While representatives of countries attending a United Nations summit in early November grappled over the details of a global conservation plan, some scientists were working with their own methods for preventing the decimation of species struggling to survive in pockets of planet Earth.
These include a contingent of herpetologists from La Sierra University and the Cologne Zoological Garden in Germany who, in November 2022, embarked on a project slated to take place at La Sierra this school year: a conservation breeding program designed to mitigate the extinction of five threatened tiger gecko species native to Vietnam.
This type of project is referred to as a modern ark, said Thomas Ziegler, Cologne zoo aquarium curator and coordinator of biodiversity and nature conservation projects in Vietnam and Laos. The project will be the first in the U.S. for the vulnerable tiger geckos, which have been bred thus far by Ziegler’s team at the zoo and support stations in Vietnam, in an effort to ensure their continued existence.
The ark concept of breeding threatened animals in satellite locations ensures the survival of the species in the event of natural disasters, political unrest, disease outbreak, or other harmful activities in the country of origin, Ziegler said. “Natural habitat preservation is of uttermost importance, sure, but sometimes we are not fast enough, or the circumstances do not allow for proper in situ conservation. But if a species is lost, it is too late — forever,” he said. “This is where modern, scientifically led zoos can help, namely in building up modern arks for species conservation and developing assurance colonies to be prepared for restocking actions once the problem in nature is fixed.”
The Cologne zoo program selected La Sierra University as an ark location for the tiger geckos due to its connection with Lee Grismer, a La Sierra biology professor and world-renowned authority in gecko research and conservation, Ziegler said. The two scientists have known each other since 2009, have jointly published scientific papers, and are currently involved in a study on threatened reptiles from Myanmar. “We also both advocate for biodiversity research and conservation in Southeast Asia, [and] we both have discovered and described a number of gecko species, among them also new species of tiger geckos,” Ziegler said.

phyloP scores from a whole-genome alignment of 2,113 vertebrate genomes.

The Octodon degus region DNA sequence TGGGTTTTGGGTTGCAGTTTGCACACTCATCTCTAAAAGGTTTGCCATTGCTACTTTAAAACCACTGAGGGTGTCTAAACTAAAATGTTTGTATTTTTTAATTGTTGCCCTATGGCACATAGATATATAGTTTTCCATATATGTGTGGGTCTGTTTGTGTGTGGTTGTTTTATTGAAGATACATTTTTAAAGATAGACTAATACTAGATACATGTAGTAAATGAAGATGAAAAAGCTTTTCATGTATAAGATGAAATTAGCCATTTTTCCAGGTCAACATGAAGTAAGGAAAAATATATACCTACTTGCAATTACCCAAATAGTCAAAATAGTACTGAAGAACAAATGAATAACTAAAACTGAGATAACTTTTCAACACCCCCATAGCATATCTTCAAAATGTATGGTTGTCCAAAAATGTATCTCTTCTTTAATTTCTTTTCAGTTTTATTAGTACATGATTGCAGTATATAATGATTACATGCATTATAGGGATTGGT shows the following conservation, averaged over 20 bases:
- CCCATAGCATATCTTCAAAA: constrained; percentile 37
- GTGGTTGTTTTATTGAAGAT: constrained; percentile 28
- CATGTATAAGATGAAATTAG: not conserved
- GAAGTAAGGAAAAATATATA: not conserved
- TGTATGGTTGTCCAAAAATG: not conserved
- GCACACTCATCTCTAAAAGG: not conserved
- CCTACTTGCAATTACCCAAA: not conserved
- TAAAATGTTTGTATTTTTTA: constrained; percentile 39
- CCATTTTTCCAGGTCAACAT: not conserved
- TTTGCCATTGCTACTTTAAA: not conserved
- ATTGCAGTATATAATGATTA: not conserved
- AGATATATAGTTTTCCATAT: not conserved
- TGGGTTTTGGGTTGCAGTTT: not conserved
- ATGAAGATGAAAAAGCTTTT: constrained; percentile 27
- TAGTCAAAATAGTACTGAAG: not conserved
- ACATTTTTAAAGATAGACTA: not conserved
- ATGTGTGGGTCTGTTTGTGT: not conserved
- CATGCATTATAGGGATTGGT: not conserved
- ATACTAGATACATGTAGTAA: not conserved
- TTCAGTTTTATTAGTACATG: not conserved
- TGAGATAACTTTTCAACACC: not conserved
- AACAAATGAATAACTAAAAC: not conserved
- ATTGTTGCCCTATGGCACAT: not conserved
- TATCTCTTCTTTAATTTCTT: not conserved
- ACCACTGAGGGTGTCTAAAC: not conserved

The success of the La Sierra University gecko ark hinges on 21-year-old La Sierra undergraduate Sarah Goymer from Paradise, California, whose intense interest in herpetology, love of nature, advocacy for conservation, and keen academic acumen made her a perfect fit for the job, said her biology professors, Lee Grismer and his son Jesse, an assistant biology professor and herpetologist. Goymer’s task will be the daily care of 50 beautifully marked tiger gecko offspring. They will arrive at La Sierra’s campus in spring 2023 from the zoo in Germany once required paperwork is completed and glass cages and other pieces of equipment are in place, such as controls for maintaining high humidity and temperatures between 72 and 78 Fahrenheit (22 and 25.5 C).